Women have been involved in farming for generations and an increasing number of U.S. farms are owned by women. However, not everyone takes as active a role as Natalie Gilbert.
Natalie works side-by-side with her husband, Greg, to farm their 3,500 acres of owned, leased and contracted land.
Natalie does it all
“Running the equipment is the fun part,” she says. “It’s the reward for all the hard work you do the rest of the year.” Beyond operations in the field, all of which Natalie and Greg handle themselves, that hard work includes deciding when to plant, what seed to buy, when to fertilize and when to sell, decisions that are primarily Natalie’s responsibility while Greg focuses more on maintaining their equipment. Over the eight years she’s been farming full-time, Natalie has grown used to the surprised looks she sees as she drives a combine down the road – a regular occurrence since their acreage is spread across a 70 mile radius of their home.
Learning on the job
Natalie started farming in 2003 when she took over management of her grandfather’s acreage, despite the fact that her parents didn’t farm and so she didn’t grow up understanding all that farming entailed. “I’ve learned a lot through trial and error and experience,” she says. “I also began learning from other successful farmers.” Farm Credit has also helped, both with financing and education. “They’re really the gold standard in farm lending,” she says. “They understand farming operations and how they work, and the capital input the farmer needs.”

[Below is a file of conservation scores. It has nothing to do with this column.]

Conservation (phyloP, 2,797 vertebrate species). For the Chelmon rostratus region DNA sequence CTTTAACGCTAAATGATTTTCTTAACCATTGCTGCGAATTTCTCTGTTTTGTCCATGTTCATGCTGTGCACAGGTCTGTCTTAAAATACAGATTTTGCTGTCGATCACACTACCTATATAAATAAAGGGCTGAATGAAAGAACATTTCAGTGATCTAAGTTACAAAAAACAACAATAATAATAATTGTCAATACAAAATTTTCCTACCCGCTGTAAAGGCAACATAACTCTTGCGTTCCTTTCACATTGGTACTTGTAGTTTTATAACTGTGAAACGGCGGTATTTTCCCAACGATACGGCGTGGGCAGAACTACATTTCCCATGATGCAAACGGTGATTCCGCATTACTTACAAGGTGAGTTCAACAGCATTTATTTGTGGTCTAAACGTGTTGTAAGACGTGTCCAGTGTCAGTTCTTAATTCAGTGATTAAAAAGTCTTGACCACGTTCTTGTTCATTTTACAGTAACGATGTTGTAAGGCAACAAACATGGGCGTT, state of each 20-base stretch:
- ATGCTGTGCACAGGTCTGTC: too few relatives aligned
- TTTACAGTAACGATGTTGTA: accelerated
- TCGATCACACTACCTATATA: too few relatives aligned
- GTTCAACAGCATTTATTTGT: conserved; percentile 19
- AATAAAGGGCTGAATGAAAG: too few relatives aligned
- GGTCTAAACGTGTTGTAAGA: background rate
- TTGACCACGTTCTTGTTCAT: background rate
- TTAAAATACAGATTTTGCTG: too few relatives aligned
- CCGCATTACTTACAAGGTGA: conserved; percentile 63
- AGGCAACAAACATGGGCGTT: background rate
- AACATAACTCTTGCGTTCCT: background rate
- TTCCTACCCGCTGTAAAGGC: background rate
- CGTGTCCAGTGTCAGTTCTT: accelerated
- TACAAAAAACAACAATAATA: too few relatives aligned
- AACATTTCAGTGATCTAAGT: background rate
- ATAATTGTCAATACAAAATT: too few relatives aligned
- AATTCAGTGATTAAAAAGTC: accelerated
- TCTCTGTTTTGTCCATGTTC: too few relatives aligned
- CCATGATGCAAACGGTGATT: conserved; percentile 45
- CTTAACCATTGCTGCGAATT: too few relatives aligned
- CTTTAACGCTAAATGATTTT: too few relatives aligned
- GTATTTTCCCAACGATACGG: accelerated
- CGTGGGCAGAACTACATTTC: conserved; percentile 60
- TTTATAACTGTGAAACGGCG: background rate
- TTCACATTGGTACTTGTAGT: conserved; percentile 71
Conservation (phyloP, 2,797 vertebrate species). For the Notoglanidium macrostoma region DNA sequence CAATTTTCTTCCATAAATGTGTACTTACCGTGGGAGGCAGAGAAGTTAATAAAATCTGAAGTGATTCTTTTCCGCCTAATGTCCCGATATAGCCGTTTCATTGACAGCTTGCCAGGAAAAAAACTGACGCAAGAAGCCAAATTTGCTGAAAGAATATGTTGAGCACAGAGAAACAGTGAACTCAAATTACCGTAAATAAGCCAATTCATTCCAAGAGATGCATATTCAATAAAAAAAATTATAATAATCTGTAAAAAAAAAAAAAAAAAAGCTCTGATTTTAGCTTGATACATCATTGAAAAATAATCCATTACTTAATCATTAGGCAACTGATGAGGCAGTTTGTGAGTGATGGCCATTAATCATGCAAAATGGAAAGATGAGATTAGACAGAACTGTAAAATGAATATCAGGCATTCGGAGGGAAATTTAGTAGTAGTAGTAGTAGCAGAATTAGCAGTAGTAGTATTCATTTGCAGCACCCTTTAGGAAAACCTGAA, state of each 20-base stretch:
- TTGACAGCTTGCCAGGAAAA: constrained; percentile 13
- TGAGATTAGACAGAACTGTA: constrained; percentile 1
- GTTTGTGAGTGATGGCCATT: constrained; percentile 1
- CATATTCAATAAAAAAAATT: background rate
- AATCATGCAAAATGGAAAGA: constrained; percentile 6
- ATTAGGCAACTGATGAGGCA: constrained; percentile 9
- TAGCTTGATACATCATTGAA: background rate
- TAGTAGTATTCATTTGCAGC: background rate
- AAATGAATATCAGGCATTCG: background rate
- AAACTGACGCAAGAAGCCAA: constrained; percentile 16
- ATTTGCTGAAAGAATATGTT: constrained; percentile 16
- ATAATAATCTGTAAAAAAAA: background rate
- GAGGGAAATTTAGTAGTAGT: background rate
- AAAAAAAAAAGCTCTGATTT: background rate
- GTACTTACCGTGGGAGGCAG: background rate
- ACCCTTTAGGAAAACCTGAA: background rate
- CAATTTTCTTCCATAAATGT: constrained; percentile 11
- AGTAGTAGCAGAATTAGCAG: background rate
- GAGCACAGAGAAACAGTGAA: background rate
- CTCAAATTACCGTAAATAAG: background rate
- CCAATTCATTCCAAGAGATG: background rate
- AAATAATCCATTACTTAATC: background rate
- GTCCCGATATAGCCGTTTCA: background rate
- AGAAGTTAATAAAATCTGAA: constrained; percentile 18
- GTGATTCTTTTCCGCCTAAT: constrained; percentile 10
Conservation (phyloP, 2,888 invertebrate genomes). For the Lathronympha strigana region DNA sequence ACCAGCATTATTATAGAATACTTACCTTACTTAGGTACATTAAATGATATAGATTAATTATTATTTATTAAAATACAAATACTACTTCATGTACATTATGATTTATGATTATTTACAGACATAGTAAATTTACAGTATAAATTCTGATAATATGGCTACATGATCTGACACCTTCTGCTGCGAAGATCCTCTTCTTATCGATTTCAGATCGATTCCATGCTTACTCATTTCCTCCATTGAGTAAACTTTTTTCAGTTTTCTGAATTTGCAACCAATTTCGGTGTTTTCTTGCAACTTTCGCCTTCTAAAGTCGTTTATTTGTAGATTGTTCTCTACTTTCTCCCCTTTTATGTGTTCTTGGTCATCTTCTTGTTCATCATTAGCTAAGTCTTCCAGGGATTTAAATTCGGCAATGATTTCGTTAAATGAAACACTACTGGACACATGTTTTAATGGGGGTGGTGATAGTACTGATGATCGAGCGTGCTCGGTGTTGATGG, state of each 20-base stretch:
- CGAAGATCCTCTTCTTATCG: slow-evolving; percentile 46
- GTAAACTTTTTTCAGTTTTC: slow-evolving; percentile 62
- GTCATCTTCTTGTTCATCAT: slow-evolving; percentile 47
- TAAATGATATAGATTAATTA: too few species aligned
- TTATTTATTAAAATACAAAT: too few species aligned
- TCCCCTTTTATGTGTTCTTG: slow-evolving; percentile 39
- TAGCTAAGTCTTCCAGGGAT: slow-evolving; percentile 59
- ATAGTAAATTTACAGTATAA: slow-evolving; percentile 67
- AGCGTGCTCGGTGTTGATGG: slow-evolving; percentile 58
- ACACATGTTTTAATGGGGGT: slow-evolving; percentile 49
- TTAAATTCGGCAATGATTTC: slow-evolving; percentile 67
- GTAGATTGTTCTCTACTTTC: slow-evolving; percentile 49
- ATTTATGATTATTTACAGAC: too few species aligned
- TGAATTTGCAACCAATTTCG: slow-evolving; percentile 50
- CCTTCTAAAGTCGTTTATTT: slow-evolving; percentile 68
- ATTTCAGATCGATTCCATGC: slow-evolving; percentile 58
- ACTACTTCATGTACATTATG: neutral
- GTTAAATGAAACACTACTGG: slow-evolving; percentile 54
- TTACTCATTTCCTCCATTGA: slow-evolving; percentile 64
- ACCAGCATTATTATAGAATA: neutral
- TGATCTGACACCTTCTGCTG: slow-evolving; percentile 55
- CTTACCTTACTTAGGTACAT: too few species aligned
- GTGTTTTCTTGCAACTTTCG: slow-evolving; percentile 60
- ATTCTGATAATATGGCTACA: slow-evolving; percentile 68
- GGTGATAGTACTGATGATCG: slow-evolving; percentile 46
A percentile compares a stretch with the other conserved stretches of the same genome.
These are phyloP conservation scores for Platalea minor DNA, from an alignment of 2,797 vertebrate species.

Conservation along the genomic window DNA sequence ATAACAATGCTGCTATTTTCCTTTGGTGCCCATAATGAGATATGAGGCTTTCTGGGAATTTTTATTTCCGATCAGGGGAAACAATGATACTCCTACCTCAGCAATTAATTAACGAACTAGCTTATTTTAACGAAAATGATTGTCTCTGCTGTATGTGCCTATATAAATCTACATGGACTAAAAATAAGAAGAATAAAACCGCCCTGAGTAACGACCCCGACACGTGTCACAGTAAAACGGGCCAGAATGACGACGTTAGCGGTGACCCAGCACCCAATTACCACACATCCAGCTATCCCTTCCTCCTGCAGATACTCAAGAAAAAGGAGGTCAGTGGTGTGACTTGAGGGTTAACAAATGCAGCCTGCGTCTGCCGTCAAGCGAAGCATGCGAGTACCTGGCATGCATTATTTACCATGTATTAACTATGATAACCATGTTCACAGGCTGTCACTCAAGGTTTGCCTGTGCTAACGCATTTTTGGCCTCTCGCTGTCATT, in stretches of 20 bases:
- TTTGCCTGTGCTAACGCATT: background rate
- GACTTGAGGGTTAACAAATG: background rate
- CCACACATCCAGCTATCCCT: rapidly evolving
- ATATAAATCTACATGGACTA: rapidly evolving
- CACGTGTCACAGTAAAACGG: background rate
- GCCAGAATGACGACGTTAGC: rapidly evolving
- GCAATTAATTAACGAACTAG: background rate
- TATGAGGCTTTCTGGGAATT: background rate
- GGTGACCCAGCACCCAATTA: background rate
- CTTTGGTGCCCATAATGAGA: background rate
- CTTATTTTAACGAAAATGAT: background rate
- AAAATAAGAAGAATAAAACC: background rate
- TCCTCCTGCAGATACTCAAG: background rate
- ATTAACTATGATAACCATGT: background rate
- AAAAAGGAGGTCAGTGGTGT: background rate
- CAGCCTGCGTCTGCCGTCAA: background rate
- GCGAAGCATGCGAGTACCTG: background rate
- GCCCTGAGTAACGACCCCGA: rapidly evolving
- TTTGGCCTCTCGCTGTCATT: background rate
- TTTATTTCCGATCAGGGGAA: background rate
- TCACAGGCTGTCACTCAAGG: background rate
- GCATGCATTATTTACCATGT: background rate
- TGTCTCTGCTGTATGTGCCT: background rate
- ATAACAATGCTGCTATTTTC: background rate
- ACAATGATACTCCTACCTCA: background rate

All sides of the business
In 2009, Natalie and Greg started farming full time, working land they both own and rent, and also custom farming for other landowners, a diverse approach that help them be better farmers overall. “We’ve been the landowner and the tenant, and also the farmer who’s actually turning over the dirt,” Natalie says. “That gives us better insight and helps us be more in tune with what needs to happen.”
The couple primarily raises corn, supplemented with some soybeans. Their operation is big enough to allow them to purchase inputs in volume, which reduces their costs, and sell in volume, which increases their profits. “Farming is a business like any other,” Natalie says. “You buy inputs, work long hours to produce your products, try to control your costs, and then market and sell your products.”
Technology plays a big role in managing their operation, with GPS in all their equipment and smart phones keeping them informed on commodity prices and connected to suppliers and landlords. “We check the markets every 20 minutes to see when it’s the right time to sell our grain,” she says. “That’s one of the great things about farming: the opportunity to be in control of our own destiny and where our business is going in the future.”